The new issue of D Magazine posits 119 reasons why it loves Dallas. Some of the reasons were a little on lopsided – for example, the article gives 6 points to Jimmy’s Food Store, an Italian grocery market. Then, it counts 39 reasons in the form of celebrities who used to live here. And for some reason, D Magazine claims that Dallas is the “Hollywood of Reality TV.” Is that really a reason to love Dallas, or to snicker at its wanna-bes?
All in all, though, it was a good list. I give it a lot of points for mentioning Jack Kilby (the inventor of the microchip), and for paying tribute to the Longhorn Ballroom. There is one GLARING omission, however – it said nothing of Dallas’ history, architecture, events, etc. So, I thought I’d write a little something on reasons I love Dallas, with photos, of course.
You can get an eerie feeling upon seeing this neglected cemetery. Sitting in the middle of some of Dallas’ most prominent structures, the cemetery seems to call out from a more peaceful, simpler time. But with planes droning overhead and trucks thundering across the freeway in the distance, “restful” doesn’t readily come readily to mind here. But I’m not sure the current residents of the cemetery would mind the noise much. After all, they constitute Dallas’ early civic leaders, business people, and benefactors, such as Sarah Cockrell, James Latimer, and many members of the Stemmons family, for whom Interstate 35 E is named after. Because the Convention Center, City Hall, and other businesses threatened to encroach on the cemetery – the Santa Fe railroad had cleared several graves in the early 20th century to make way for railroad tracks – Frances James of the Dallas Historical Society worked very hard to make this cemetery a city landmark. Mrs. James is the reason for the next entry, actually.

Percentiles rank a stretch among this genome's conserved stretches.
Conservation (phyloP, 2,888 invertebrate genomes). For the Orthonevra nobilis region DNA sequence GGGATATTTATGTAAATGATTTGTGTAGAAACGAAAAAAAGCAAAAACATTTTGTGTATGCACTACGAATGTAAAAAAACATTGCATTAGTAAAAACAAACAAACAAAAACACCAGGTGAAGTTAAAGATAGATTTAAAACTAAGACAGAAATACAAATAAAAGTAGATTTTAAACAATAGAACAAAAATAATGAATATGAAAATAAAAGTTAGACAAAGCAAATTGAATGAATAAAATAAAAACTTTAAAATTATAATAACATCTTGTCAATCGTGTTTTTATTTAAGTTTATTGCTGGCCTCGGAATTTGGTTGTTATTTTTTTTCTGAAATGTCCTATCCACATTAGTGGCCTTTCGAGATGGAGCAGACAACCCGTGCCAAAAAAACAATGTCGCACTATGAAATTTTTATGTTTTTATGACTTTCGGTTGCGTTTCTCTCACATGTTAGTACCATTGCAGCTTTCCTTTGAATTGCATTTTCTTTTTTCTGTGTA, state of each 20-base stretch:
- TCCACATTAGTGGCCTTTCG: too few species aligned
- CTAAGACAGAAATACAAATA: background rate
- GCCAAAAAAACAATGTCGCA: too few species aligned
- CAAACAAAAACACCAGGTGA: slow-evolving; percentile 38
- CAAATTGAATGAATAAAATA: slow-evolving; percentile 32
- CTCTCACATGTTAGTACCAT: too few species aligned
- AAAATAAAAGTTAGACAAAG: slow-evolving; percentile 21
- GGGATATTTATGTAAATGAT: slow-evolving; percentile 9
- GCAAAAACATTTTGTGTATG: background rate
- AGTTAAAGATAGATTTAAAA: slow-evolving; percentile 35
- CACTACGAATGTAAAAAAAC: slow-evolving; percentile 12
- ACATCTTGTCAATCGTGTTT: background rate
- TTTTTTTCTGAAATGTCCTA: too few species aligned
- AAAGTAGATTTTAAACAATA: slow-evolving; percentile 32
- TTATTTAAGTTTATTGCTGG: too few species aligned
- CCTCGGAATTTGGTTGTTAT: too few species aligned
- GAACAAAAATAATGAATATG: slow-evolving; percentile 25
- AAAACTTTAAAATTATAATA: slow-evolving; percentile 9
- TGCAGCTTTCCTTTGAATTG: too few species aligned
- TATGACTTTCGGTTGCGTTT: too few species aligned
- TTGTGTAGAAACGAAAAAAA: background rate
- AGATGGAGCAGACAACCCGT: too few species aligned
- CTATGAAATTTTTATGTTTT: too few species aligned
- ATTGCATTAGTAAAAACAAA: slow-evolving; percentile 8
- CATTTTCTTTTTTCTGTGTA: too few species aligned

Mrs. James conducts the cemetery tours for the Dallas Historical Society. When I went on the tour, we visited the Freedman’s Cemetery in the State Thomas Neighborhood, and we also found the graves of the Millermoore family and their slaves in a backyard in South Dallas. John Neal Phillips, author of Running with Bonnie and Clyde: The Ten Fast Years of Ralph Fults, conducts the Bonnie and Clyde Tour every May. Ken Holmes offers tours on fun Dallas history and the Kennedy Assassination. The incomparable Rosemary Rumbly weds hilarity and history in her tours of Oak Cliff. The tours are very cheap – roughly $45 per person, and includes transportation and a meal – you can’t beat that! By the way, the Millermoore plantation house, built in the Greek revival style and supposedly haunted, now sits at the wonderful Dallas Heritage Village, which is reason #3 why I love Dallas.
#3 – Dallas Heritage Village, especially “Candle Light” in December
An outdoor museum built on the site of Dallas’ first city park, entering the Dallas Heritage Village is like taking a step back in time. The buildings show not only a time line of Dallas’ historical occupation, but also demonstrate the diversity of the city. The most lovely event of the year, however, is reserved for December. The park is lit up with candles, carolers make their rounds, hot Dr. Pepper and popcorn are served. Each house is open to demonstrate different traditions – a pioneer Christmas in the 1850’s dog-trot farm; Chanuka preperations in the colorful Queen Anne house; and cooking tamales and sweets inside the Mexican-occupied railroad house. For five years now, I start out my Christmas season with a trip to Candle Light at Dallas Heritage Village.
Though there are plenty more reasons to love Dallas, these three are on the top of my list. But I could go on – Keller’s Hamburgers on Harry Hines Boulevard, served on poppy seed buns! El Centro College, with its campus in the middle of downtown! The 7th Floor of the Dallas Public Library! The HUGE aligator snapping turtle that swims in the lagoon at Fair Park and likes to eat donuts!
Hmm… contemplating these entries was so much fun, I think I’m going to give a “top 3” for Fort Worth, next!